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Last Updated: Monday, 1 December, 2003, 13:33 GMT
Ireland 'film tax breaks may end'
The Magdalene Sisters
Irish film The Magdalene Sisters was a critical success
Ireland's government is deciding this week whether to go ahead with plans to end tax breaks for film-makers.

The plans have been criticised by actors and writers who say the moves could destroy the country's movie industry, The Guardian newspaper said.

Director Neil Jordan and writer Roddy Doyle are among those who have complained to Irish finance minister Charlie McCreevy.

The Irish government will decide the issue during budget day on Wednesday.

It's not that there will be an unlevel playing field - there will be no playing field at all
Andrew Lowe, Screen Producers Ireland

The Guardian said more than 500 actors had signed a petition for Screen Producers Ireland - led by Stephen Rea, Aidan Quinn and Patrick Bergin.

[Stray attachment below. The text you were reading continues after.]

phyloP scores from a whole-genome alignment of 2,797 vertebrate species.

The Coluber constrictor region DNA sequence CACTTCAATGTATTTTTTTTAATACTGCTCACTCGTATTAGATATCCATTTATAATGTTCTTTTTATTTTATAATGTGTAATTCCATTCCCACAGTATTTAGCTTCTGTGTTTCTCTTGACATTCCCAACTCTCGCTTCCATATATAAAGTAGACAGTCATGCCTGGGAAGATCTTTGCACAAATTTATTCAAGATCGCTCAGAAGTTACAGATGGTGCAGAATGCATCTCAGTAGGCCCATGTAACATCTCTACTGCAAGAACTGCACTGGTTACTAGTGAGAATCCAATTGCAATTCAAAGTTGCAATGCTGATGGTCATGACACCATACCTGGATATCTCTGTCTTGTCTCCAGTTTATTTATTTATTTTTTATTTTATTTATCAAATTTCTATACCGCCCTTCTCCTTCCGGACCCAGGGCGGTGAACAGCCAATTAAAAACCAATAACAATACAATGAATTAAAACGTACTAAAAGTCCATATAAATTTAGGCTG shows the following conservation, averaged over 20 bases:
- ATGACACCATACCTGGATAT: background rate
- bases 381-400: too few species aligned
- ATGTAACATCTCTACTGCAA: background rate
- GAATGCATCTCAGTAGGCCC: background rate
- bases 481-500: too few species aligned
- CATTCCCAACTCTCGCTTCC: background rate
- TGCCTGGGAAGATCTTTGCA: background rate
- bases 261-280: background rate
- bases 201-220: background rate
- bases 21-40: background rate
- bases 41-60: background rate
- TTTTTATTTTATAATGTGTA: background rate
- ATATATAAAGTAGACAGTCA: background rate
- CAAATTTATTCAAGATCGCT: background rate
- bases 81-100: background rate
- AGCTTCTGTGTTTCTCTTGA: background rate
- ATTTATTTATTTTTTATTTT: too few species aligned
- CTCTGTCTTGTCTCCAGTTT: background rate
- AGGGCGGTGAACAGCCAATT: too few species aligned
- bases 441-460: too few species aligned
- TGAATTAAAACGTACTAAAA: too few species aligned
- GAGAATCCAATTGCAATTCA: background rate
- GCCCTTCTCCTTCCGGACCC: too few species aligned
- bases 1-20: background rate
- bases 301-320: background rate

Doyle - who wrote the book on which the film The Commitments was based was one of Ireland's biggest cultural exports of the 1990s - called the idea "criminal" and said ending tax breaks would "decimate" the industry.

He said the forthcoming movie of his book, A Star Called Henry, set in Dublin at the turn of the 20th Century, may have to be shot in Prague.

Andrew Lowe, of Screen Producers Ireland, told The Guardian: "It's not that there will be an unlevel playing field - there will be no playing field at all."

Veronica Guerin
The movie Veronica Guerin was also well received in Ireland
According to the paper, Ireland spent 36.8m euro (24m) in 2001 on exempting artists, composers and writers from paying tax.

Film cost the Irish government 29m euro in tax in the same year.

Ireland, with a population of less than four million, has the highest cinema attendance rates in Europe. The film industry employs more than 4,000 people, putting 107m euro a year into the Irish economy.

Intermission, starring Colin Farrell, which opened in UK this weekend, is the most profitable fully-funded Irish film ever, taking 2.7m euro in Ireland alone.

Last year Irish films took top European awards, with Bloody Sunday winning the Golden Bear at Berlin, and The Magdalene Sisters taking the Golden Lion at Venice.

A spokesman for the Irish government said proposals to end the tax breaks at the end of 2004 were first mooted during the last budget a year ago.

He said he could not speculate on what might happen ahead of Wednesday's announcement.

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